The Samaritans will play a crucial role in the development of a national telephone service that will direct callers to the most suitable mental health service.
Minister for Mental Health and Older People Jim Daly said the new service is due to be launched later this year. It comes as it emerged that Samaritans volunteers in Ireland answered almost three million calls since the launch of a freephone helpline number five years ago.
An analysis of the use of the freephone helpline number 116 123 shows that 2.9m calls were answered by the charity's volunteers since 2014.
Six major telecom providers have agreed to support the Samaritans helpline for another five years.
BT Ireland, eir, Sky Ireland, Three Ireland, Virgin Media Ireland and Vodafone Ireland have extended their partnership and agreed to support the helpline until 2024.
Samaritans Irish regional director Cindy O'Shea said the charity's 1,800 volunteers in Ireland had given 376,500 listening hours on the phone since 2014.
“Samaritans has been supporting people in Ireland since 1961 but the introduction of freephone made a huge impact,” she said.
As well as answering phone calls volunteers support people by text, email and face to face meetings in branches, communities, prisons and at festivals.
More than half a million calls were answered by Samaritans volunteers last year and almost 46,000 text replies and 5,300 emails sent. A further 4,000 people were also given emotional support last year in a branch or at a festival.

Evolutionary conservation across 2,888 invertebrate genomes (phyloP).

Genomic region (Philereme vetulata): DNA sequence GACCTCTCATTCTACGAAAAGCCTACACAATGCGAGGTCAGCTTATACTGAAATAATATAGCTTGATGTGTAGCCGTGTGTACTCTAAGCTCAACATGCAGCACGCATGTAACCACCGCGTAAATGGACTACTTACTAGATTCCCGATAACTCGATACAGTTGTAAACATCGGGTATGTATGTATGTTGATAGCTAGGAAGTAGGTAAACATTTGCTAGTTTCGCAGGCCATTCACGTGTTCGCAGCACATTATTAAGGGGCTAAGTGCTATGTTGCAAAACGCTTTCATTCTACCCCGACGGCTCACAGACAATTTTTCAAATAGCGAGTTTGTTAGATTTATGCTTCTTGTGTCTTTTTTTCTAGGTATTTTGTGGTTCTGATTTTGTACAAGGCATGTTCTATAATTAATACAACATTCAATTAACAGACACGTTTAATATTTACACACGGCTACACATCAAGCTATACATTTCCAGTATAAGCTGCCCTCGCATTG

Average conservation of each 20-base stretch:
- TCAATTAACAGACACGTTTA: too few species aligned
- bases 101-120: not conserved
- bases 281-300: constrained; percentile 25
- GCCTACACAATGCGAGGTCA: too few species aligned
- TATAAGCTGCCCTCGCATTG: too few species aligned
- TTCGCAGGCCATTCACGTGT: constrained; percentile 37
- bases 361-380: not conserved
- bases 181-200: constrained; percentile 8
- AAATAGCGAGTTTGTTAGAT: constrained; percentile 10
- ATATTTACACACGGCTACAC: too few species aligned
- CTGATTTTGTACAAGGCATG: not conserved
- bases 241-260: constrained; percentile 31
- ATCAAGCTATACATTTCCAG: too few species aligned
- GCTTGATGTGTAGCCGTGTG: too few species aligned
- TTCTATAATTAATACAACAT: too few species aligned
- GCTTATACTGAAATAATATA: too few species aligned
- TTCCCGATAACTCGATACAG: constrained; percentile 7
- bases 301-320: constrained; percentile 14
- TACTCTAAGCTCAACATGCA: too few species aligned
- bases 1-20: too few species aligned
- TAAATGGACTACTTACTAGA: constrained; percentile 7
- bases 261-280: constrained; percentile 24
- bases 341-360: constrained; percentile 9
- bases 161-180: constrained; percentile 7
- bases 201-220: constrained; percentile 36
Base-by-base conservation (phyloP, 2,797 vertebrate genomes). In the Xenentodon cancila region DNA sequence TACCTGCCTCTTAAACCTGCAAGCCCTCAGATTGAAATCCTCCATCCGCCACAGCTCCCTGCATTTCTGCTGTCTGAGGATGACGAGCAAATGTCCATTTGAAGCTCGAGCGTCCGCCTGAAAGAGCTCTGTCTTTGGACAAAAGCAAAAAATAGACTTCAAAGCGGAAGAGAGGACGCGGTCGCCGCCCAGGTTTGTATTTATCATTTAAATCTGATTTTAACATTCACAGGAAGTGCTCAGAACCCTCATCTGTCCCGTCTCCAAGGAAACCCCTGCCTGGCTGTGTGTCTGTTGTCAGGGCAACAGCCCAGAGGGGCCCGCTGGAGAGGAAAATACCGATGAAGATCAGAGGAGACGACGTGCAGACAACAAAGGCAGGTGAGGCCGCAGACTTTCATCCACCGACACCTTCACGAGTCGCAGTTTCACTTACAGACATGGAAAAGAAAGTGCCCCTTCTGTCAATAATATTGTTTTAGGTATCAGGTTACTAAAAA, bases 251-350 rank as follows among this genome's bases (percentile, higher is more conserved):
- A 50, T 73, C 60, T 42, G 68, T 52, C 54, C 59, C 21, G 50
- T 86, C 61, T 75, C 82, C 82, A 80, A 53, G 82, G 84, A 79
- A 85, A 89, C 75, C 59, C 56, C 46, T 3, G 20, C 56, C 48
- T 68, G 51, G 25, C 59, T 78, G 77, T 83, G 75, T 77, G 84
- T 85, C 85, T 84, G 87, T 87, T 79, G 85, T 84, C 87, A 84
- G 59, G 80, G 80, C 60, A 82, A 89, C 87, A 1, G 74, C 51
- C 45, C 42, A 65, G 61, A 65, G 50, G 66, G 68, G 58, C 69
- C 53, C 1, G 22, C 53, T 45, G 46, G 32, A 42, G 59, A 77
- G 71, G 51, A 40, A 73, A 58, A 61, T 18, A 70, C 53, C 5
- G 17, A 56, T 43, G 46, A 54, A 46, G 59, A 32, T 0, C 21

The main issues people contacted the Samaritans about last year were mental health or illness (36.2%), isolation or loneliness (30%), family issues (28.5%) and relationship problems (20.9%).
Other concerns raised were about physical health or illness, bereavement, violence or abuse, drugs and/or alcohol issues, finance and/or unemployment.
Trustee for Samaritans Ireland Eleanor Farrell said everyone had moments in their life where they struggled to cope and talking really helped people in seeing a way through their problems.
“While we are there for some of the most vulnerable groups in society, you don't need to be suicidal to ring Samaritans," said Ms Farrell.
Minister Daly said the Samaritans will play a crucial role in the development of a national signposting telephone service. The service is being developed so that callers can be directed to the most suitable mental health service.
Mr Daly said the Samaritans and similar organisations would be included in the new service. He said there were many challenges because existing services must be integrated and brought in under the new arrangments.
In 2007 the European Commission reserved numbers beginning with 116 for services of social value that would be common across all EU member states. The number 116 123 has been given for all 24-hour emotional support helplines.
ComReg was charged with managing the assignment of the 116 numbers and awarded the emotional support helpline to Samaritans. The 116 123 number can be used any time for emotional support and will not show up on a caller's phone bill.